Tuesday, August 01, 2006

anti-semitism: from seattle to malibu

Yesterday, Academy Award winner Mel Gibson went to rehab after his arrest on suspicion of driving under the influence of alcohol. The police report indicates that during his arrest, Gibson launched into a "profanity-laced tirade" against Jews. He also claimed to own Malibu and shot a sexist remark at a female officer.

As star blogger Arianna Huffington suggests, "the Gibson Affair" was a defining moment for Hollywood. One might expect a tidal wave of press releases condemning Gibson's remarks from the Hollywood elite, but no such thing has happened yet. Huffington encourages other actors and movie execs to ostracize Gibson and separate the extremists like Gibson from the rational thinkers.

This incident comes after Friday's hate crime in Seattle, where one woman was killed and five others were critically injured. All of the victims were Jewish.

Police said the gunman had been arrested without a struggle inside the Jewish Federation of Greater Seattle, where the shooting took place, and was being questioned by police.

The gunman is a U.S. citizen, and police said initial contacts with him by phone while he was inside the building indicated that he was a Muslim.

Amy Wasser-Simpson, the federation's vice president, told the Seattle Times in a story on its Web site that the man got past security at the building and shouted, "I'm a Muslim American; I'm angry at Israel," before he began shooting.

Since the attack, authorities are precariously monitoring Jewish organizations and synagogues in Seattle. The Reuters article also indicates that extra precautions are being taken at mosques in case of a retaliatory attack.

As the Israel announces plans to expand the ground war in Lebanon as long as a rocket threat to northern Israel is present, global critics have voiced their concern about the fragile situation in the Middle East. Many have called for a ceasefire, including Senator Chuck Hagel, a Nebraska Republican. The European Union is also expected to order a ceasefire, with the possibility of sending troops to the region to encourage peace. Others, including President Bush, support Israel's right to self-defense but warn that Israel should take care not to harm Lebanon's fledgling democracy.

In a joint statement, key House Democrats Rep. Nancy Pelosi of California and Rep. Steny Hoyer of Maryland condemned Hezbollah and urged the return of the kidnapped soldiers. The statement went on to recommend that the Palestinian Authority take similar action in Gaza.
Those who finance, direct, or otherwise support acts like these need to understand that they have produced an extremely dangerous situation and that they are responsible for the consequences. Israel has an inherent right to defend itself, and the United States supports our ally.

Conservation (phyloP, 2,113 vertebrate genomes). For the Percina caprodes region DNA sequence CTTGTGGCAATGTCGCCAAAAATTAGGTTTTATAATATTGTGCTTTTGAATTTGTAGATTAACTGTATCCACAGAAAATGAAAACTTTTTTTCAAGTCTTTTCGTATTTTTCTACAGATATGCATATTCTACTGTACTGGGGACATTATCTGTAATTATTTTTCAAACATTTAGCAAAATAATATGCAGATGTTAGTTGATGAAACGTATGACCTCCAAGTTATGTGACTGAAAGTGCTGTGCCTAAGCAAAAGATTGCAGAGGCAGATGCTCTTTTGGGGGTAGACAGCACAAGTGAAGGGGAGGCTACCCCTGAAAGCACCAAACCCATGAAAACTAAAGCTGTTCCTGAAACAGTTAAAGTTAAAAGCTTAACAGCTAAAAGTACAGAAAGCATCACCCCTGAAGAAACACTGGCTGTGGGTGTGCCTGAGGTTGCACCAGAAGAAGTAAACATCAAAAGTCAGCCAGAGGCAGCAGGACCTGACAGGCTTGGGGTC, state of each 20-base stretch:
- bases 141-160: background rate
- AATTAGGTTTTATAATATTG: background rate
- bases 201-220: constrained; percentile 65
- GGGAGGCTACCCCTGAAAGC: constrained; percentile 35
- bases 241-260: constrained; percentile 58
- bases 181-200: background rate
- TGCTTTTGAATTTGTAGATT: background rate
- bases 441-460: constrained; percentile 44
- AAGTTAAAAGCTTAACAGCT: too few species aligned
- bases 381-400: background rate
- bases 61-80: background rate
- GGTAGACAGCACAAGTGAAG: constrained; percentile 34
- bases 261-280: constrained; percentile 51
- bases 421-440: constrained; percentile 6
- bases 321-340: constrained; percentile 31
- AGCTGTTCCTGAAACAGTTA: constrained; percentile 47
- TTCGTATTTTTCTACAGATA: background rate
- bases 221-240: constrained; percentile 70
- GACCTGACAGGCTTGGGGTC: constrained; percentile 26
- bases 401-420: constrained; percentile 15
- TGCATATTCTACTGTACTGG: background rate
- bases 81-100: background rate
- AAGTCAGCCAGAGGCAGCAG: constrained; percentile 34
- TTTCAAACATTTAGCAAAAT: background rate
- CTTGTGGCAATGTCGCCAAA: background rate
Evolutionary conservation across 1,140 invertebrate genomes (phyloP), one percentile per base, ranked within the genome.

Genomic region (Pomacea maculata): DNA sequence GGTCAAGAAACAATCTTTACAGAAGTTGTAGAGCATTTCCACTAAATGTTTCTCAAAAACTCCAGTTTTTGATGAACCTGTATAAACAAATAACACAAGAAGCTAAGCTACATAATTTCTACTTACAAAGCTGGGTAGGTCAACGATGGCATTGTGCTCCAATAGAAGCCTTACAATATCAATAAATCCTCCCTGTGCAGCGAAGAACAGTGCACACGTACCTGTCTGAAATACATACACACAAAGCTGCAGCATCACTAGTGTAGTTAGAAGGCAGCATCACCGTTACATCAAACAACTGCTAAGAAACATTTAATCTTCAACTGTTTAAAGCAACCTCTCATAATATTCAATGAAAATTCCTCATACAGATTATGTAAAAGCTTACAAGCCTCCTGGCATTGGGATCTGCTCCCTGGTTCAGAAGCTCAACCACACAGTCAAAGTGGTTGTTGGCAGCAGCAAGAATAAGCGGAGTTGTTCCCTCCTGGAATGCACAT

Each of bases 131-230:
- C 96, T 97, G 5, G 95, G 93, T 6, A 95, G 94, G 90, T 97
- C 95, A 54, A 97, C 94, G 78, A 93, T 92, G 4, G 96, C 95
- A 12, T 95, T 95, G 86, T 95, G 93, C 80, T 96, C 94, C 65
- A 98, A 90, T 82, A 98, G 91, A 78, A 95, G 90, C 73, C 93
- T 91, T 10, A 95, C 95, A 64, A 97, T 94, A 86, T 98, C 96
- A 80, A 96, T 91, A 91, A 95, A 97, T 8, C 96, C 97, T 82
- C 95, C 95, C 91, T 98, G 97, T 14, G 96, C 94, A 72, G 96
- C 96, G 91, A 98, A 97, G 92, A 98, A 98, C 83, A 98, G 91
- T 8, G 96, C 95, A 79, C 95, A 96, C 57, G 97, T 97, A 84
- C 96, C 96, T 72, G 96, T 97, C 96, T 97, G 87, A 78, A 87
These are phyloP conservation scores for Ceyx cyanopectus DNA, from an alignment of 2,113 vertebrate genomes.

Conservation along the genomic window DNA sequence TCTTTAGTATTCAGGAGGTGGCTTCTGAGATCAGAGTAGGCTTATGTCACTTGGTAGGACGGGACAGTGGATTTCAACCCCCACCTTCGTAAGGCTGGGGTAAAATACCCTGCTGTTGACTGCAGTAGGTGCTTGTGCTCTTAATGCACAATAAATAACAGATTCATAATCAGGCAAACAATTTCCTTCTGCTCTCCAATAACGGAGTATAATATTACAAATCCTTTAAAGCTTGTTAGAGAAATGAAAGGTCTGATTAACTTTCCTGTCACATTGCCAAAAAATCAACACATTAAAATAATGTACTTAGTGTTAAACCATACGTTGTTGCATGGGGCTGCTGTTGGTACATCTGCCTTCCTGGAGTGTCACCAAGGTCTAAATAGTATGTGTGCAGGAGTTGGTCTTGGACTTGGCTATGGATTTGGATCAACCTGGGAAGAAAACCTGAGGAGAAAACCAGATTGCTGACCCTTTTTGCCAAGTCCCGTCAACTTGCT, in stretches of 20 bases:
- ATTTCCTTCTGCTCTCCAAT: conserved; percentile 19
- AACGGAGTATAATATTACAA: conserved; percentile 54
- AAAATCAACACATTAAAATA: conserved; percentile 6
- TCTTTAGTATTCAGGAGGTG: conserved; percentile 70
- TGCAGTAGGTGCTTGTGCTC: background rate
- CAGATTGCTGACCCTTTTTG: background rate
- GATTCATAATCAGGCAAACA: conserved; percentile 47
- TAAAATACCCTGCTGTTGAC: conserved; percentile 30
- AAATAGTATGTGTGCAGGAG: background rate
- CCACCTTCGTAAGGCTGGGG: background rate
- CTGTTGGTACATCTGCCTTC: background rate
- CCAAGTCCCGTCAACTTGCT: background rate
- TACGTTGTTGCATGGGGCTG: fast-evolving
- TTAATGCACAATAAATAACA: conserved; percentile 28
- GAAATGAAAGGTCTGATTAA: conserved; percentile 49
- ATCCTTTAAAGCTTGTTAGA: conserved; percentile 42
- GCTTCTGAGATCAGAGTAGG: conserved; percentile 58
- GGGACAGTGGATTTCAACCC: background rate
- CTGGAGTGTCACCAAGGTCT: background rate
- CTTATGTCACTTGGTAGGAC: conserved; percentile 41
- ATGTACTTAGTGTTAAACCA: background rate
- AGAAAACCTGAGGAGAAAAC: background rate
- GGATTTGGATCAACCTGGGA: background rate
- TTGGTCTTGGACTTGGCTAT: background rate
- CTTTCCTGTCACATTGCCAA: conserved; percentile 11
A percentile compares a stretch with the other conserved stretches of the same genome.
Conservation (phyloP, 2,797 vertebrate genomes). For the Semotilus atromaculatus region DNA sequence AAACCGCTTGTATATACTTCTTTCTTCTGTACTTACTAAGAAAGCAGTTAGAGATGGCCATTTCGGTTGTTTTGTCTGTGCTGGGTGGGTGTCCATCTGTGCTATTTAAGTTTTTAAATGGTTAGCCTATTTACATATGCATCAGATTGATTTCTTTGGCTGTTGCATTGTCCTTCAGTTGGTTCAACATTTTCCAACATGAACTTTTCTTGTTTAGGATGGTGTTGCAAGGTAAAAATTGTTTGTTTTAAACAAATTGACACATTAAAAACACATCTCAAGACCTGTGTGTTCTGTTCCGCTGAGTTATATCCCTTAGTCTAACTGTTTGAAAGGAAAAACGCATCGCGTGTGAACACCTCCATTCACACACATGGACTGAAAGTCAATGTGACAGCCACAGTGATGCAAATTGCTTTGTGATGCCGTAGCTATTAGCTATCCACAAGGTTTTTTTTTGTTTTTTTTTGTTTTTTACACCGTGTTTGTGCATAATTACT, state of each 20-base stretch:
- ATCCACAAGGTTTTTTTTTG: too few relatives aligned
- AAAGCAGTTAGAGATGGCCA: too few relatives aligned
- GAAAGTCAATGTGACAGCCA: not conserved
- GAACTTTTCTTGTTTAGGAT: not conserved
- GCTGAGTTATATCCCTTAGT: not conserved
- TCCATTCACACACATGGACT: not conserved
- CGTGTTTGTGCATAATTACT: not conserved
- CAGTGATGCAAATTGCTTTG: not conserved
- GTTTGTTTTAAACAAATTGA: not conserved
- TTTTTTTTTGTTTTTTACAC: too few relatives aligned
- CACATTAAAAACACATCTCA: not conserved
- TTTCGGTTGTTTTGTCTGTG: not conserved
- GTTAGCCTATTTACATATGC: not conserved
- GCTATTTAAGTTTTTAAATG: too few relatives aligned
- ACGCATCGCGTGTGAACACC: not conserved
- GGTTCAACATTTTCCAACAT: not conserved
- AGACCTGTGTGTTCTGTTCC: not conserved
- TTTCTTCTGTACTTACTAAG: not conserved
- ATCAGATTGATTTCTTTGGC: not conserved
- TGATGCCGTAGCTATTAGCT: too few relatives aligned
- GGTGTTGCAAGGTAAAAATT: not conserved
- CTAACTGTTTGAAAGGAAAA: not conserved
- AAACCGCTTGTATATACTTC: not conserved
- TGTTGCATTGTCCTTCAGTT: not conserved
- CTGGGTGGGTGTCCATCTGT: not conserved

Unfortunately for Israel, the world judges its actions harshly. Vocal critics point to the contrast between the number of Lebanese dead and the number of Israeli dead. "The Bunker Blog," a highly-acclaimed diary of events from an Israeli perspective, informs us that this difference in numbers is because of Hezbollah's determination to use Lebanese civilians first as shields and then as propaganda, and documents these comments by a Shia Muslim from Lebanon:
After Israel left Lebanon, it did not take long for Hezbollah to have its say in other towns. Received as successful resistance fighters and armed to the teeth, they stored rockets in bunkers in our town as well. The social work of the Party of God consisted in building a school and a residence over these bunkers! A local sheikh explained to me laughing that the Jews would lose in any event because the rockets would either be fired at them or if they attacked the rockets depots, they would be condemned by world opinion on account of the dead civilians.
There is no doubt that Muslim extremists in Gaza and Lebanon are anti-Semitic. There is no doubt that Americans citizens that perpetrate hate crimes against Jews, such as the attack in Seattle, are anti-Semitic. Now it seems that even Mel Gibson, once accused of anti-Semitism because of his religious affiliation and his film The Passion of the Christ that purportedly portrayed Jews in a negative light, is indeed anti-Semitic. As the old adage goes: in vino, veritas.

I second Arianna Huffington's call for a separation between rational people and extremists. As shown in Seattle, extremism is also a domestic issue. Even in America, there are people with the despicable worldview of a terrorist in the Middle East. We must work to distance ourselves from extremism, lest we lend credence to anti-Semitic opinion at home and abroad.

Reading the horror stories of the survivors of the Qana bombing, any rational person's instinct is to criticize the tactics Israel is using to take on Hezbollah. Then a thought arises: will this criticism come across as part and parcel of the anti-Semitic worldview of the Gibson crowd?

Which is yet another reason Gibson needs to be ostracized: his lunatic ravings make it all-the-harder for legitimate criticisms of Israel's methods to be expressed and to be heard with uncluttered ears.

Legitimate criticism is healthy and warranted. Unhealthy and unwarranted are comparisons of Israel's self-defense tactics to the oppression of Nazi Germany, as proclaimed recently by protestors in Los Angeles and London. Anti-Semitic tirades by Hollywood stars are inappropriate and revealing of character. Obviously, hate crimes against any particular group are tragic and should not go unpunished. But what do this weekend's events say about the state of things? Anti-Semitism, quickly becoming a real problem again in Europe, is making a repeat performance stateside and the events unfolding currently in the Middle East are only adding fuel to the fire. Where are all of the rational thinkers?

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